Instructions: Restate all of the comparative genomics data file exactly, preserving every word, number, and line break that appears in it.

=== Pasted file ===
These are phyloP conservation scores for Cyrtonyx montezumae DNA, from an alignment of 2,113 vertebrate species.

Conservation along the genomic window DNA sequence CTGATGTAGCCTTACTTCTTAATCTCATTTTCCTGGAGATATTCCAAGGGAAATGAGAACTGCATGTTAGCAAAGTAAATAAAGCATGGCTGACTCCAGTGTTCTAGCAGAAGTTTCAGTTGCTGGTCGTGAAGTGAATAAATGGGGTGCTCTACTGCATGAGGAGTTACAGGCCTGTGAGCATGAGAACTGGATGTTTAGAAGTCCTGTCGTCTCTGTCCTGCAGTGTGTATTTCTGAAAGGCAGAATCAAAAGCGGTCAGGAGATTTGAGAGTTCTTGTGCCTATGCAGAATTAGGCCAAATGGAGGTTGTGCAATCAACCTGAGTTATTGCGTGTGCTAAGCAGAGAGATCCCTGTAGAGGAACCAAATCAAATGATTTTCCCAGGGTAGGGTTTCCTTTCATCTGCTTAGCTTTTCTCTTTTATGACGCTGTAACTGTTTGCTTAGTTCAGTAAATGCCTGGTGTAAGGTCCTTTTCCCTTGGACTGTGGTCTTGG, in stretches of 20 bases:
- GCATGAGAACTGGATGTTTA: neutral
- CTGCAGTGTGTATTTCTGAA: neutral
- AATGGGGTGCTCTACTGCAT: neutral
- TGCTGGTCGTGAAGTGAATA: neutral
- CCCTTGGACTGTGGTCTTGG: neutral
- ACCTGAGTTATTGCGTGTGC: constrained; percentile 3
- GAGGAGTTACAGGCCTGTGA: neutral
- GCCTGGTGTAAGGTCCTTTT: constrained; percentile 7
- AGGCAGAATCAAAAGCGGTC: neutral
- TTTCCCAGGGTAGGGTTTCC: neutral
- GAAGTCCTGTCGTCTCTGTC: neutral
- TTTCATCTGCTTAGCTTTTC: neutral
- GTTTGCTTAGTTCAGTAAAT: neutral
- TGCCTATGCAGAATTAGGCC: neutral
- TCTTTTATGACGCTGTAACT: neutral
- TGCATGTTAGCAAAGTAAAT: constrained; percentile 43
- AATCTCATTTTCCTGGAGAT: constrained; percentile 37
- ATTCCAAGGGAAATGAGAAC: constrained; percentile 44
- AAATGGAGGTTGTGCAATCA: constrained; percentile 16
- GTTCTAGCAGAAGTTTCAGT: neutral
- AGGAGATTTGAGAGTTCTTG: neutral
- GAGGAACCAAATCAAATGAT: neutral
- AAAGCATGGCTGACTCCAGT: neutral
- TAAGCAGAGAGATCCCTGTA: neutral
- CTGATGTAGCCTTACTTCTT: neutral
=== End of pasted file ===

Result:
These are phyloP conservation scores for Cyrtonyx montezumae DNA, from an alignment of 2,113 vertebrate species.

Conservation along the genomic window DNA sequence CTGATGTAGCCTTACTTCTTAATCTCATTTTCCTGGAGATATTCCAAGGGAAATGAGAACTGCATGTTAGCAAAGTAAATAAAGCATGGCTGACTCCAGTGTTCTAGCAGAAGTTTCAGTTGCTGGTCGTGAAGTGAATAAATGGGGTGCTCTACTGCATGAGGAGTTACAGGCCTGTGAGCATGAGAACTGGATGTTTAGAAGTCCTGTCGTCTCTGTCCTGCAGTGTGTATTTCTGAAAGGCAGAATCAAAAGCGGTCAGGAGATTTGAGAGTTCTTGTGCCTATGCAGAATTAGGCCAAATGGAGGTTGTGCAATCAACCTGAGTTATTGCGTGTGCTAAGCAGAGAGATCCCTGTAGAGGAACCAAATCAAATGATTTTCCCAGGGTAGGGTTTCCTTTCATCTGCTTAGCTTTTCTCTTTTATGACGCTGTAACTGTTTGCTTAGTTCAGTAAATGCCTGGTGTAAGGTCCTTTTCCCTTGGACTGTGGTCTTGG, in stretches of 20 bases:
- GCATGAGAACTGGATGTTTA: neutral
- CTGCAGTGTGTATTTCTGAA: neutral
- AATGGGGTGCTCTACTGCAT: neutral
- TGCTGGTCGTGAAGTGAATA: neutral
- CCCTTGGACTGTGGTCTTGG: neutral
- ACCTGAGTTATTGCGTGTGC: constrained; percentile 3
- GAGGAGTTACAGGCCTGTGA: neutral
- GCCTGGTGTAAGGTCCTTTT: constrained; percentile 7
- AGGCAGAATCAAAAGCGGTC: neutral
- TTTCCCAGGGTAGGGTTTCC: neutral
- GAAGTCCTGTCGTCTCTGTC: neutral
- TTTCATCTGCTTAGCTTTTC: neutral
- GTTTGCTTAGTTCAGTAAAT: neutral
- TGCCTATGCAGAATTAGGCC: neutral
- TCTTTTATGACGCTGTAACT: neutral
- TGCATGTTAGCAAAGTAAAT: constrained; percentile 43
- AATCTCATTTTCCTGGAGAT: constrained; percentile 37
- ATTCCAAGGGAAATGAGAAC: constrained; percentile 44
- AAATGGAGGTTGTGCAATCA: constrained; percentile 16
- GTTCTAGCAGAAGTTTCAGT: neutral
- AGGAGATTTGAGAGTTCTTG: neutral
- GAGGAACCAAATCAAATGAT: neutral
- AAAGCATGGCTGACTCCAGT: neutral
- TAAGCAGAGAGATCCCTGTA: neutral
- CTGATGTAGCCTTACTTCTT: neutral